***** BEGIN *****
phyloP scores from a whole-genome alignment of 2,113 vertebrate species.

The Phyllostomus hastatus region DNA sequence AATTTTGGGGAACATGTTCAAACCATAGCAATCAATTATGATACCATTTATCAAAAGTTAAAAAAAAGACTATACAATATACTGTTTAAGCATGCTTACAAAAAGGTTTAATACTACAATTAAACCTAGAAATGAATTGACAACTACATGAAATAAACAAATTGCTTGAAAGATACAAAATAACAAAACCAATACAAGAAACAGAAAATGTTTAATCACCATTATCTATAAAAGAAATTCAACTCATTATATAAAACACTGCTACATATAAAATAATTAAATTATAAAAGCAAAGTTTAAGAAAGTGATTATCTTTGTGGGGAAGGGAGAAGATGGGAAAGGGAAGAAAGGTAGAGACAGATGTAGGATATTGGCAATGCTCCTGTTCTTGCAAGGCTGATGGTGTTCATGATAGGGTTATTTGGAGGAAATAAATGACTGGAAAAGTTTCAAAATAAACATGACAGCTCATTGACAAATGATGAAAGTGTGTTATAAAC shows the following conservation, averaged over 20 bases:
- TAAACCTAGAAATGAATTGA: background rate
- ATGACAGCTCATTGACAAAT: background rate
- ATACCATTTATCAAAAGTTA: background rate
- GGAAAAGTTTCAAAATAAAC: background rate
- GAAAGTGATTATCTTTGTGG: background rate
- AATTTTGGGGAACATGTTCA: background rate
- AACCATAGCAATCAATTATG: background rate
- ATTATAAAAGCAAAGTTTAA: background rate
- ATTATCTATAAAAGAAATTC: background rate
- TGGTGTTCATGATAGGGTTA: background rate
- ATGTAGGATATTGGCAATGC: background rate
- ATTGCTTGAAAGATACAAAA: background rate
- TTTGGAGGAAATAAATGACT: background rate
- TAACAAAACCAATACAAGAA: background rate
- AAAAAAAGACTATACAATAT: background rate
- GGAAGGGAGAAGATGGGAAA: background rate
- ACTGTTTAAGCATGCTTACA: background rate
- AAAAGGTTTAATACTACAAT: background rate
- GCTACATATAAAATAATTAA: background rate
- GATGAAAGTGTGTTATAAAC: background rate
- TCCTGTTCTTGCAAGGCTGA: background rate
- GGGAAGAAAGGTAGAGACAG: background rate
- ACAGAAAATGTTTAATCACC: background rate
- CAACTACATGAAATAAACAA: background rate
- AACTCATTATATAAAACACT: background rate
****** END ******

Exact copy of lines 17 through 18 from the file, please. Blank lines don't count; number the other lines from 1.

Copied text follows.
- AAAAAAAGACTATACAATAT: background rate
- GGAAGGGAGAAGATGGGAAA: background rate